Theses and Dissertations - UTB/UTPA
Date of Award
Doctor of Philosophy (PhD)
Dr. Fei L. Weisstein
Dr. Michael Minor
Dr. Reto Felix
Mathematics anxiety is an emotional state resulting in a negative reaction to numerical information and math problems. Therefore, it has been studied by education research to explain its effects on academic performance. However, the marketing literature has failed to notice the role of math anxiety in consumer behavior. As retailers offer various price promotions to increase product sales, buyers need to compare prices and calculate the final price after sales. The success of promotions depends on the way that the sellers frame the promotions, as consumers may react to promotions that offer gains differently than those that reduce their loss. In addition, difficulty of price computation affects consumer response to price promotions since math anxiety limits the capacity of working memory when buyers deal with difficult arithmetic. Subsequently, this study focuses on the interaction effect of math anxiety and promotion framing on consumer price perception by explaining how it creates lower perceived price satisfaction, which in turn decreases perceived emotional value of the product and perceived savings, and leads to lower purchase intention. To answer research questions, this study developed six hypotheses and used experimental research designs, while measuring math anxiety by the MARS-Brief scale, a shorter edition of the MARS scale. The result of data collected from 890 college students and online consumers supported research hypotheses, showing that math-anxious consumers perceive higher price satisfaction and purchase intention when promotion frames are simpler, e.g., gain-framed promotions, dollar-off discounts, a single discount, and bundles with a single price. Low math anxiety buyers responded positively to complex promotion frames, e.g., reduced loss-framed promotions, percentage-off discounts, multiple discounts, and bundles with a price list of items. The study also found that perceived emotional value and perceived savings mediate the effect of price satisfaction on purchase intention. The study discusses and justifies research findings with regard to existing theories. Finally, implications for marketing practice and directions for future research are provided.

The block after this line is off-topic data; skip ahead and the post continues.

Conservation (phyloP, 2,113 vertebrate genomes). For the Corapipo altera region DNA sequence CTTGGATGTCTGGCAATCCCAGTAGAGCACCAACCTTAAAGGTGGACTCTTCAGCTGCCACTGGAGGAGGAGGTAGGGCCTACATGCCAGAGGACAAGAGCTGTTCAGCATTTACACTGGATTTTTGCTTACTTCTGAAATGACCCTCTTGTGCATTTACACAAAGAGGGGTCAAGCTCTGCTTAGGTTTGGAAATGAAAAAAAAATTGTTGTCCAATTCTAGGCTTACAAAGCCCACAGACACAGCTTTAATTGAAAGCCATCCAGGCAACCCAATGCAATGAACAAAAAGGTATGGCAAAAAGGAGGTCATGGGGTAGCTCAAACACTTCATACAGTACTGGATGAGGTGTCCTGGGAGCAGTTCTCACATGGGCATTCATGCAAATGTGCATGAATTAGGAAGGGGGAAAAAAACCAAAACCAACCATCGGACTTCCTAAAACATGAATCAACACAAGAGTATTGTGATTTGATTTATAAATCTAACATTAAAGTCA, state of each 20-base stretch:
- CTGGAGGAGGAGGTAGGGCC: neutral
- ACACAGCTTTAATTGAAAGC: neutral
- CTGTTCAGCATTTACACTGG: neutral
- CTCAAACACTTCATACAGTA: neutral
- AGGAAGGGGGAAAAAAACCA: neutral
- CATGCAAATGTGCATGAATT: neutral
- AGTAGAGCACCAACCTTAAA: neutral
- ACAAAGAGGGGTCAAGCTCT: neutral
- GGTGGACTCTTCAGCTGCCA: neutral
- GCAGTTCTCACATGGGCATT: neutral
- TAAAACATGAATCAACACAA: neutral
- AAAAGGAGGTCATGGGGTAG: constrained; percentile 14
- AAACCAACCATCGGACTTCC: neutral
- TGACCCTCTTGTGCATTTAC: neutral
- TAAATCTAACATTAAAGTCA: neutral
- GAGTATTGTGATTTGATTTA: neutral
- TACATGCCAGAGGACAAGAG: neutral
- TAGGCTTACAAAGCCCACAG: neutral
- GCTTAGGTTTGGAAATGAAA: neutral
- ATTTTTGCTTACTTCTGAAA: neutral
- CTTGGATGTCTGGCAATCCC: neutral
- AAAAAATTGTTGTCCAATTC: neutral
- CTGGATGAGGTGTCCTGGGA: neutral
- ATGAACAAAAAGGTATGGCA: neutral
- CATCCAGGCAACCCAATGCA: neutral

University of Texas-Pan American
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